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Pushing HK as a Regional Hub for the Microbiome Industry

Image Credits: CU Medicine

The Faculty of Medicine of The Chinese University of Hong Kong (CU Medicine), Microbiota I-Center (MagIC), and Hong Kong Science and Technology Parks Corporation (HKSTP) partnered to hold the Microbiome Summit 2023 (the Summit) at Hong Kong Science Park recently.

Over 20 highly-respected international academics and pharmaceutical industry partners discussed the uses of gut microbiome and highlighted the potential for Hong Kong to become a hub for “microbiome industry” innovation and technology in the Asia-Pacific region.

The human gut is often referred to as the “second brain” because it contains more neurons than the spinal cord. The neurotransmitters produced by gut bacteria play a significant role in not only digestion but also various health conditions such as immunity, allergies, obesity, colon cancer, autism, depression, and dementia.

Recent advancements in biotechnology have led to the successful use of gut microbiomes in various important clinical conditions. For instance, the US Food and Drug Administration (FDA) has approved the use of an oral formulation of gut microbiome for the treatment of Clostridium difficile infection, a recurrent and potentially fatal condition.

At CUHK, the first-ever diagnostic test for early colorectal cancer and recurrent colorectal adenomas based on microbiome has been commercialised. CUHK envisions that with advancements in biotechnology, it will be possible to isolate next-generation probiotic bacteria with specific health benefits for the treatment of conditions such as colorectal cancer, diabetes, obesity, autism, and dementia.

CU Medicine innovates clinical applications of gut microbiome

CU Medicine is a global leader in gut microbiome research. The Microbiota I-Centre (MagIC) is an international centre of excellence located in the Hong Kong Science Park, working closely with the Hong Kong Science and Technology Parks Corporation (HKSTP) and its biomedical ecosystem to advance relevant translational research.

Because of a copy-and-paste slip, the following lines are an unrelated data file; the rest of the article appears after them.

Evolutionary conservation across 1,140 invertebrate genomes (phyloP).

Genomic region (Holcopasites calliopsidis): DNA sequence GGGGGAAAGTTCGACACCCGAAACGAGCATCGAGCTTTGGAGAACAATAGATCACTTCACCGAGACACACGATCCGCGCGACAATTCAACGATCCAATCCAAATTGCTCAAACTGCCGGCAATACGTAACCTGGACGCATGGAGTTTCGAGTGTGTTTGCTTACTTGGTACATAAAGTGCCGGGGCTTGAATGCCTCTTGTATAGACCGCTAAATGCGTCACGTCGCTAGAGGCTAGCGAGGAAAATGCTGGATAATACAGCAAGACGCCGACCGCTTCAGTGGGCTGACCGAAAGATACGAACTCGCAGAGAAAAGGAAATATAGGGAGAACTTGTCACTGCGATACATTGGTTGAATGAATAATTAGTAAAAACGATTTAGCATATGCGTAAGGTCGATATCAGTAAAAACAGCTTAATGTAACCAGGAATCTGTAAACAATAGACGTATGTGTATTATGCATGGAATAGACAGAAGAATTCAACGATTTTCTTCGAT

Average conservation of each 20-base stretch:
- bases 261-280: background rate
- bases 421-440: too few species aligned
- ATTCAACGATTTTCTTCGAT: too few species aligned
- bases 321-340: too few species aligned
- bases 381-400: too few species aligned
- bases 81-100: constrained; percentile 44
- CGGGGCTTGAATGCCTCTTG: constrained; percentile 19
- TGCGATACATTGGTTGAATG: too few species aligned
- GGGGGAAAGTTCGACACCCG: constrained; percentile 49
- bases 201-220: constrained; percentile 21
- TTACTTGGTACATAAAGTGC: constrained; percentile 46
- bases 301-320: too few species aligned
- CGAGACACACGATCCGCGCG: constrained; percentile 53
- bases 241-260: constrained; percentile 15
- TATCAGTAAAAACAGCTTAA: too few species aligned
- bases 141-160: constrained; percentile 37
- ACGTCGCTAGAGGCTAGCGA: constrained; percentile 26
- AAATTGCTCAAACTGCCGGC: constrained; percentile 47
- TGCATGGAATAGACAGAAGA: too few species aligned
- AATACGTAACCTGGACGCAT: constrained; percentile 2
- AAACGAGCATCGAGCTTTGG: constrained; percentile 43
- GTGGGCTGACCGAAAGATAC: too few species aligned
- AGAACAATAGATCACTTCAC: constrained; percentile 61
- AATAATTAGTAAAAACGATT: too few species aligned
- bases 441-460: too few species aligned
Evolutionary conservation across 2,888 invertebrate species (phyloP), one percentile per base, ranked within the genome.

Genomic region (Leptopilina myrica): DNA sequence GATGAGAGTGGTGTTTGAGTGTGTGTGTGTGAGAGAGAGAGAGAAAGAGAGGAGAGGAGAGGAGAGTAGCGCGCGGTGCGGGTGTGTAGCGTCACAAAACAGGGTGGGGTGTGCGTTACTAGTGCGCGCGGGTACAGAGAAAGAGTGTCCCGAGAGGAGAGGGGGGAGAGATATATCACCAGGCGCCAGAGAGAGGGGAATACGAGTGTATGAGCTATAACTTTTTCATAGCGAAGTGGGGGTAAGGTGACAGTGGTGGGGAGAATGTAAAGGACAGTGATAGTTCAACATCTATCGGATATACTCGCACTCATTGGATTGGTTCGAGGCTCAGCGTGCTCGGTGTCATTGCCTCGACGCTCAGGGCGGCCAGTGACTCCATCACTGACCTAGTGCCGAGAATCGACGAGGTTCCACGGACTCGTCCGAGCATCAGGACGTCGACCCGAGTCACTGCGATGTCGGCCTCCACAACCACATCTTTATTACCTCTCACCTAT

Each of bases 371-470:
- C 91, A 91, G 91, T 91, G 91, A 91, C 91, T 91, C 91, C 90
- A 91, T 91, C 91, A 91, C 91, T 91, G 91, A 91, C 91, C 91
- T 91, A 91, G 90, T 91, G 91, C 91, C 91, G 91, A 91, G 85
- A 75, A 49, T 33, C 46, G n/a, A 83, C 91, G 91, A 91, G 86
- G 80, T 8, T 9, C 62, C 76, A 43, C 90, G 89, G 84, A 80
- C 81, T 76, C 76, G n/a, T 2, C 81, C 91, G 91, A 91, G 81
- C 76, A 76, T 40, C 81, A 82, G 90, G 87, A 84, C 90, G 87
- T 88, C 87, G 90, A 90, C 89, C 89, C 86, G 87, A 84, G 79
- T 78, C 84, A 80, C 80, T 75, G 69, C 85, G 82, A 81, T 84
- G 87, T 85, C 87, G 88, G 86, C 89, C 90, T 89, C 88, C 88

CU Medicine is the only faecal microbiota transplantation (FMT) centre in Asia that has received recognition from the United Kingdom. It has already performed a high volume of FMTs which is equivalent to one-third of all FMTs performed in Europe. Over the last twenty years, CUHK Medicine has developed several non-invasive diagnostic cancer tests that have been approved by the National Medical Products Administration (NMPA) for use on the mainland.

Other non-invasive diagnostic tests in the research team’s pipeline include autism, long-covid and Crohn’s disease. Since 2019, the team has established a network of hospitals in Mainland China to collect the world’s largest cohort of 100,000 maternal and foetal samples to enable a better understanding of how early-life gut microbiome influences health outcomes.

Developing HK into a regional hub for the microbiome industry

The Dean of CU Medicine stated that Hong Kong is well-positioned to become a regional hub for the microbiome industry, with its world-class researchers, advanced technology, and strong intellectual property protection. The microbiome market is expected to experience a compound annual growth rate (CAGR) of 30-40% per year.

The government is urged to simplify the regulatory approval process for innovations in the Greater Bay Area. Specifically, it was suggested that a regional office of the National Medical Products Administration (NMPA) be created to accelerate the approval of innovations for use in the Greater Bay Area. This is expected to be an effective way to attract pharmaceutical companies and talent, and help Hong Kong become a new hub for pharmaceutical innovation.

The HKSAR government recently released the ‘Hong Kong Innovation and Technology Development Blueprint’, which proposes strategies in terms of land, talent, and capital. It advocates the establishment a modern version of ‘Noah’s Ark’ to process and store gut microbiome biosamples in the Loop Area.

The CEO of HKSTP stated that the Park has been partnering with stakeholders from the government, industry, academic and research sectors to provide I&T talents with comprehensive ecosystem support for translational research in the healthcare landscape, from bench to bedside, to benefit society.

Over the past five years, the number of biomedical companies in Science Park has grown from 50 to approximately 180, reflecting the continued strong growth of the biomedical technology sector.

The 14th Five-Year Plan and the HKSAR Government’s Hong Kong Innovation and Technology Development Blueprint will help more I&T enterprises “go global” and solidify Hong Kong’s role as a bridge connecting mainland China and the world.

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